Cyclists vs. Drivers: Tensions Mount as California Mandates 3-Foot Buffer

Cyclists vs. Drivers: Tensions Mount as California Mandates 3-Foot Buffer

A new California State law, which went into effect on Tuesday, requires motorists to give at least three feet of space between their vehicles and cyclists. 

Drivers are complaining that they are being unfairly targeted and requesting that law enforcement apply the same level of scrutiny and accountability to their biking companions on the road.

“I just think there are more dangerous bikers that don’t obey the laws. They always go through stop signs,” said one motorist who spoke with local CBS News affiliate in Sacramento CBS13. 

“I’m not sure another ‘nanny state law’ is going to do anything,” said another motorist in reference to the new rule, which is aptly called the “Three Feet for Safety Act” and was signed by Governor Jerry Brown in September of 2013. 

Under the new law, motorists who violate the distance requirements would be fined $35. If a cyclist were to become injured while a motorist was in violation of that three foot buffer, then the fine would $200.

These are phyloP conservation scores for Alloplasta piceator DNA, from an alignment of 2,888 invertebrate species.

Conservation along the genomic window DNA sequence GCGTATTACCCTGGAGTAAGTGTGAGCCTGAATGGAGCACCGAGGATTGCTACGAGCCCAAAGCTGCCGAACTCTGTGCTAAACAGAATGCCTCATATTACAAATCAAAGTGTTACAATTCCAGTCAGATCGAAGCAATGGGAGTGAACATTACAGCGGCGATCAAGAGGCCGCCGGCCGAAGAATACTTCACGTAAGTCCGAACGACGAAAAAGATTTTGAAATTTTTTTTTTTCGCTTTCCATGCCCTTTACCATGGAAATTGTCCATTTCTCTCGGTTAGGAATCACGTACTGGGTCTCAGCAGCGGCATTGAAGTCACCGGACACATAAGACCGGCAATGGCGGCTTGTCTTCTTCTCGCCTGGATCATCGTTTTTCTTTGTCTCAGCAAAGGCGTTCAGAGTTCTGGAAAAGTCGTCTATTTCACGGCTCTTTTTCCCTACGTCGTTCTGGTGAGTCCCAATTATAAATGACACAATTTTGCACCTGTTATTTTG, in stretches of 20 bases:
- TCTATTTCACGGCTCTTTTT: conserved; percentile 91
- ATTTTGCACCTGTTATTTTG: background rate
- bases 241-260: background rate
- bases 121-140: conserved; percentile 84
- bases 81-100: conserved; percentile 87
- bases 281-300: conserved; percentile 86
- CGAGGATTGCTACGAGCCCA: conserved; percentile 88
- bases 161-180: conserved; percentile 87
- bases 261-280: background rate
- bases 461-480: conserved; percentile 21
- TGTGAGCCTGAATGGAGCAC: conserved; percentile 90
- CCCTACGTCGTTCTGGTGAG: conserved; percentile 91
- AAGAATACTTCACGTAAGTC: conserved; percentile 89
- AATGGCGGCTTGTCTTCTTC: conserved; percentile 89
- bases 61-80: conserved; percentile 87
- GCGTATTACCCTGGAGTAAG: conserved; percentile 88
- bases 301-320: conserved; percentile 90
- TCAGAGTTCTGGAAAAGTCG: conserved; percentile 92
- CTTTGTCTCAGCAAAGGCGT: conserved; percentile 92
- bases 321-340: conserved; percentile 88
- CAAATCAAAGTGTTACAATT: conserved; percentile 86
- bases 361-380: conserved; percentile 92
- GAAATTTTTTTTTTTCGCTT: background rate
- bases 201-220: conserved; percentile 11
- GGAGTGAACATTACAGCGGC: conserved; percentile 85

CBS reportedly observed a four-way intersection in downtown Sacramento Tuesday to see if what so many motorists had been complaining about on CBS13’s Facebook page was true.

Many users were complaining that cyclists were taking advantage of the new law. One user by the name of AnnMarie Goodwin said, “Haha if you really want to see law breaking come up to the hills of [N]ewcastle/[A]uburn you can catch groups of bikers who don’t even stop at stop signs!” Another by the name of Karen Shephard Sullivan wrote, “I wonder if the law applies when they’re driving the bike on the wrong side of the road as I see many do!”

Several cyclists were witnessed slowing down and then rolling through stop signs — a move that is often referred to as a “California roll” — while others didn’t even bother to slow down and simply rolled through, according to a CBS13 reporter. “Time and time again we saw motorists stopping as cyclists zoomed through,” the reporter said.

The goal of the law is to decrease the number of crashes and to get motorists and cyclists on the same page, according to CBS. They noted that statewide bicycle fatalities have increased over 25% in just three years. 

Sacramento Police officers said that, while they will be enforcing the new law imposed on motorists, they will also be keeping an equally close eye on cyclists to make sure they are following suit and adhering to the same rules while on the road.

One Facebook user suggested the following: “If a bicyclist gets closer than 3ft from your vehicle grab [their] handle bars I bet they will stay 3ft away next time.”

Photo: San Francisco Bicycle Coalition


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